Reflections on my province’s Harvest Festival
Over a Cup of Tea
salty but exceptionally delicious with hot pandesal (breakfast buns). The town of Liliw proudly shows off its home-made sandals, slippers and
shoes, that can compete against world-class brand names of footwear. So most cities and towns display home-made or commercial versions of
their products like fruit candies, preserved fruits and veggies, and other kakanin (several sticky rice-based fingerfoods cooked in coconut milk and
brown sugar).

To me, however,  the biggest attractions of the festival are the various competitions that ranged from industry skills to personal virtues, from
agricultural wonders to musical talents; from personal beauty & performance to a mechanical version in cars and motorcycles; and from artwork in
landscapes to artwork in all forms, to name a few. With the top prizes reaching a thousand dollars or a little more and most of all, the prestige that
go with them, every town and city prepare big time for this annual event. The provincial governor also lures participant towns and cities to do their
best to win the most first prizes to entitle them to an additional bonus of one million pesos ($20,000).

Having been back in the country and my town for years now, I have had the wonderful experience of enjoying and participating in this festival four
years in a row since 2016. That year, as friends and I watched one of most talked-about pageants for senior citizens (Pinakamagandang Lola ng
Laguna [Laguna’s Fairest/Prettiest Grandmother]), we jokingly “assigned” each other to represent the towns we came from for the 2017
competition. I didn’t really think of it as real, until my town really got me into doing it the following year. Another friend of mine took the challenge, as
well, and she represented her town of Kalayaan, a few miles west of Sta. Cruz. As history would have it, I took the title, the first for my town, while my
friend from Kalayaan landed in fourth place, tied with the representative from the town of Magdalena. There were 18 candidates then, and I received
no special awards whatsoever. I guess it was pure luck I impressed the panel of judges during the Question & Answer portion of the pageant, that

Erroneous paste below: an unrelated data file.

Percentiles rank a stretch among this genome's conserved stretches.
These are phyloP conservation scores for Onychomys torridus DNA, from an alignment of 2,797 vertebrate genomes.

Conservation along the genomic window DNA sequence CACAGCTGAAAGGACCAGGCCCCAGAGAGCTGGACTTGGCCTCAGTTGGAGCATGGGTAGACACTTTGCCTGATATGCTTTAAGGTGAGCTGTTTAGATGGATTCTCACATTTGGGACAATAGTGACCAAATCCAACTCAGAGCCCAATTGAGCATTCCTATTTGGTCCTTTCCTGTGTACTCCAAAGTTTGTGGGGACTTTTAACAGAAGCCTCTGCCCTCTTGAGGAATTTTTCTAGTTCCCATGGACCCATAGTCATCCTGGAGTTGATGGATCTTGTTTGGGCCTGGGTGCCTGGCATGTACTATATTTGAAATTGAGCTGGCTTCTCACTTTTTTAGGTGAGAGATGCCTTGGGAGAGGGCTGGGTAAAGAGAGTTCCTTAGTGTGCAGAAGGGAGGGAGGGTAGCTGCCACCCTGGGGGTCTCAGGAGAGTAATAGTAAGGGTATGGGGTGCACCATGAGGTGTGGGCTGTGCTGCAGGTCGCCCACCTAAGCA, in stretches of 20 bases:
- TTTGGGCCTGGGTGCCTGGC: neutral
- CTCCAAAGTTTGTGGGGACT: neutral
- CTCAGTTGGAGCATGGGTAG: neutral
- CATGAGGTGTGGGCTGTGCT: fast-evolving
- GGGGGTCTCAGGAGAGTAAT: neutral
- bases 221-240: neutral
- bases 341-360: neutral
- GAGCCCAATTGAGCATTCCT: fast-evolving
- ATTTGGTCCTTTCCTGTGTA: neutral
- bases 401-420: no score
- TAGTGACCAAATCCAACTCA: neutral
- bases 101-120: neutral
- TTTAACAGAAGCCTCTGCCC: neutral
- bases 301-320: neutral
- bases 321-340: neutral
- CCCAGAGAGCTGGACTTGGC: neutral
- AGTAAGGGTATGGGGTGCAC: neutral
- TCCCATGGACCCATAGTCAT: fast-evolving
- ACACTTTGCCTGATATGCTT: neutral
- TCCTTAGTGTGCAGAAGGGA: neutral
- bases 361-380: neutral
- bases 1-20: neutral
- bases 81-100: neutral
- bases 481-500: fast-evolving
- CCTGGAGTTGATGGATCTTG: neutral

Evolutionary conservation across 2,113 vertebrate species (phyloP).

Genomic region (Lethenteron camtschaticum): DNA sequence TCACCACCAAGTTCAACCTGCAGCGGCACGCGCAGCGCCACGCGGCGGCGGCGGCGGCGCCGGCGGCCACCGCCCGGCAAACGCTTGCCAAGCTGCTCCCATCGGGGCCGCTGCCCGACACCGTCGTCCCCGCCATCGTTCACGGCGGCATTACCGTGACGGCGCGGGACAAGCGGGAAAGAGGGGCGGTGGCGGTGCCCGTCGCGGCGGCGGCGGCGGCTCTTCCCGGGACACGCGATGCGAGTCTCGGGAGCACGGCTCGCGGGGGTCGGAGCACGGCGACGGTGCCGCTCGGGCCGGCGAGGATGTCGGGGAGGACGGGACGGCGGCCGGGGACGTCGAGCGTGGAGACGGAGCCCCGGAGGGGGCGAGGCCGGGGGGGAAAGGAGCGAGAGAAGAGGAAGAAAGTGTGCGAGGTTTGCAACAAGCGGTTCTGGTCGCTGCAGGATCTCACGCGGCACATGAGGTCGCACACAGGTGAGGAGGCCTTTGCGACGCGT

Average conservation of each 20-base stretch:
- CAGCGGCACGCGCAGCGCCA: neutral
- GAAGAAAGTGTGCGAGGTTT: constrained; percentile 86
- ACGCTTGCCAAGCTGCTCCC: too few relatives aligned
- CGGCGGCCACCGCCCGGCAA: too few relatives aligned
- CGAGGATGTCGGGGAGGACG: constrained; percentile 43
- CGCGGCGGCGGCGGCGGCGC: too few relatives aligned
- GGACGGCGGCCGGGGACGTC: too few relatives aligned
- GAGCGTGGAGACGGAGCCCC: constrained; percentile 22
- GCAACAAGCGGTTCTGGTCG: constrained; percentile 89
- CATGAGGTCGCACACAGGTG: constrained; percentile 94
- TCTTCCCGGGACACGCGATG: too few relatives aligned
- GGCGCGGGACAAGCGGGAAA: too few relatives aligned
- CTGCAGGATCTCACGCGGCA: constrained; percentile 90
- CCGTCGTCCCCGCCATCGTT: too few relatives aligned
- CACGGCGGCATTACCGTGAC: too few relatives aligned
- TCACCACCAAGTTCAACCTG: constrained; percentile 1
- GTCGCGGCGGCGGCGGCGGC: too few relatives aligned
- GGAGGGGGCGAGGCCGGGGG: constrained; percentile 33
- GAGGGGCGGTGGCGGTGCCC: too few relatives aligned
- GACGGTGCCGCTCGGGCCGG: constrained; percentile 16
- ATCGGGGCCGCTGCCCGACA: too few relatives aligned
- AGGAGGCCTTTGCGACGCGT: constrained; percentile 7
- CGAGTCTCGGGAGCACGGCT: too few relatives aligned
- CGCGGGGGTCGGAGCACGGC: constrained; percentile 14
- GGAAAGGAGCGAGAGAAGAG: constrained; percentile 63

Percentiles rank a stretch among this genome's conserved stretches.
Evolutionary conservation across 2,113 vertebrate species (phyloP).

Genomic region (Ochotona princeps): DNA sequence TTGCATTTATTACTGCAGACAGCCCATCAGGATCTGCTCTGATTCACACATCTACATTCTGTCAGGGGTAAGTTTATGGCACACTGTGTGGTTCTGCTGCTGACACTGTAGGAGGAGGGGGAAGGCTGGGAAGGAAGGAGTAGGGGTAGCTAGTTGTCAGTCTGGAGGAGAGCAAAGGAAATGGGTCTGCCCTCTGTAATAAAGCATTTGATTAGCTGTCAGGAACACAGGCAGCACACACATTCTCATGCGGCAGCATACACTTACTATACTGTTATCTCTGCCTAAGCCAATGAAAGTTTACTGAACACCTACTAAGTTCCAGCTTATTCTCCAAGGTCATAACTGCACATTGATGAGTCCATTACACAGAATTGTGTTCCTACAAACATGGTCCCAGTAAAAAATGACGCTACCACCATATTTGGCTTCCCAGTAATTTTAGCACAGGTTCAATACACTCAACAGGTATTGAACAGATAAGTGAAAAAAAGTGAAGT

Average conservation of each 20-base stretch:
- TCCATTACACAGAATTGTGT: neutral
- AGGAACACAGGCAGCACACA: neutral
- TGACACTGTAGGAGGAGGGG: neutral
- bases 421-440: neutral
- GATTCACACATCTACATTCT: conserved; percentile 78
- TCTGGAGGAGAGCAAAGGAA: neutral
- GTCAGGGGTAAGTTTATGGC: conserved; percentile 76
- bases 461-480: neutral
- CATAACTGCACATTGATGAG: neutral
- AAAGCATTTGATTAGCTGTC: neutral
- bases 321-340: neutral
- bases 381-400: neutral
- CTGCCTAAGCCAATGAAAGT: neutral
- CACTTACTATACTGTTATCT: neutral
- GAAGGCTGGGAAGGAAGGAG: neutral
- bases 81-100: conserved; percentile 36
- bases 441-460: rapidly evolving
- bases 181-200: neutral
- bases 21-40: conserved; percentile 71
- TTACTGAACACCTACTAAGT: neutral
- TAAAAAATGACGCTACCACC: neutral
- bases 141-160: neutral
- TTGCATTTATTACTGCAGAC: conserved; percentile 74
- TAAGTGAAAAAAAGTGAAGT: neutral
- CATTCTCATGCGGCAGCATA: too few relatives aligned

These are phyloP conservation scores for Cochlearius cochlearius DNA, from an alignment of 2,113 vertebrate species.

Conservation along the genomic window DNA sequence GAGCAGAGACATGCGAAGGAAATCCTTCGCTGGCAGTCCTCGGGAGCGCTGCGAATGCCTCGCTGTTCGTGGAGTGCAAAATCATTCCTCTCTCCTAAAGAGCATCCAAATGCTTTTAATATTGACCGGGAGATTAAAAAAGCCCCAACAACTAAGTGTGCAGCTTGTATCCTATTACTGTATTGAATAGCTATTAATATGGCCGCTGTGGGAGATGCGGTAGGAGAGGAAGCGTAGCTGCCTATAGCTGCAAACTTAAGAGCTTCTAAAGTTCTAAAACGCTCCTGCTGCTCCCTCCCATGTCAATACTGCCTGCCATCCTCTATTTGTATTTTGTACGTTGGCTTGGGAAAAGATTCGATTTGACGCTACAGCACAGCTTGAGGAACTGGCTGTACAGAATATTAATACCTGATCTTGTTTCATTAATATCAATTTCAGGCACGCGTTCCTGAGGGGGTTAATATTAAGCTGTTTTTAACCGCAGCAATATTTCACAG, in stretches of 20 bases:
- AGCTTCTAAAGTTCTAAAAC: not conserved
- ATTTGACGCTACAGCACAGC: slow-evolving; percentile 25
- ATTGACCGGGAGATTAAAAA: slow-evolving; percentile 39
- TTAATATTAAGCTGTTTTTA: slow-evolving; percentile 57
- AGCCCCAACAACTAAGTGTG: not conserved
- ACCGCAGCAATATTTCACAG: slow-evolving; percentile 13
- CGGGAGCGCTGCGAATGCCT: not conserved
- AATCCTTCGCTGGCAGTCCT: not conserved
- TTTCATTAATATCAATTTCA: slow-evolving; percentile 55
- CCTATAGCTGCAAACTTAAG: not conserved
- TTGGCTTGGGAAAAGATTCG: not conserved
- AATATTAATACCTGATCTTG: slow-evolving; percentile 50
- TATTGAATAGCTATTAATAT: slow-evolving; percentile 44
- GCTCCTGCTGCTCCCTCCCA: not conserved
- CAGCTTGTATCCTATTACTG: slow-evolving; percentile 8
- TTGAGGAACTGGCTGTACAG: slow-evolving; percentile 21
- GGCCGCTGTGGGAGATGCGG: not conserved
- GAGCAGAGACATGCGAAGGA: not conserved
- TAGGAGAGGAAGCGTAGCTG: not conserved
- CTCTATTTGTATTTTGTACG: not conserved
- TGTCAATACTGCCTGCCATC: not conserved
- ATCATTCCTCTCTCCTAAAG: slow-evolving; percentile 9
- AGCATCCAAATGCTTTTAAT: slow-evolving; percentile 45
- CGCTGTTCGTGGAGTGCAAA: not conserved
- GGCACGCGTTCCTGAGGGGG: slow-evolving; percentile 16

I ended up getting the highest score and the final vote.

It was such a great moment for me, much different from feelings I used to experience when I was younger, competing at various literary and
musical contests in high school and in college. Maybe because it has been so long ago that I stood onstage being recognized, or maybe because
I couldn’t believe a recognition for beauty is something that is for me. There’s no question that after the competition, I became a bit popular among
my barrio mates and neighbors,  the town’s leaders, and many more of my former high school classmates. The thing for me now is to remain
humble and look at opportunities to contribute positively to my community.

In 2018, I crowned the winner who represented the town of Calauan, and did my final walk onstage, delivering my message of thanks to
supporters and the province’s leadership for such an incredible experience. This year, after a special appearance as an award handler, I am back
as a regular visitor to booths and outside displays, soaking in as much information as I could from each, and feeling proud of the obvious wealth of
my province, its beauty and its people.

Here are some of the 2019 ANILAG photos I’d like to share with you. When you visit the Philippines, make it first week of March, and come to our
Harvest Festival in Laguna. If you let me know in advance, I will certainly love to be your tour guide.
Every year, the people of the province of Laguna in the Philippines (a few miles south of Manila) celebrate the
Harvest Festival during the month of March, a few weeks before the tropical summer heat ensues. It is called
ANILAG (Ani ng Laguna or Laguna’s Harvest). The weeklong festival draws people from many towns and cities
throughout the province and from other parts of the country in Santa Cruz, the capital of Laguna, my hometown. The
venue of festivities is the provincial capitol grounds, where booths are set up like mini-buildings all decorated
creatively to highlight the major produce or industry pride of each town or city.

For example, the municipality of Paete, well-known for its wood carvings, displays wooden art work and religious
images that attract viewers and buyers alike. The town of Lumban, which is famous for its embroidered barong and
mestiza gowns made of piña cloth, has several samples of its hand-made gowns for women and barongs for men,
obviously catering to those who prefer elegance and classy outfits for special occasions, unmindful of the cost. My
town, Santa Cruz, features its well-known kesong puti (white cheese) which is made from carabao milk, slightly
Heidi M. Pascual
Publisher & Editor
2006 Journalist of the year
for the State of Wisconsin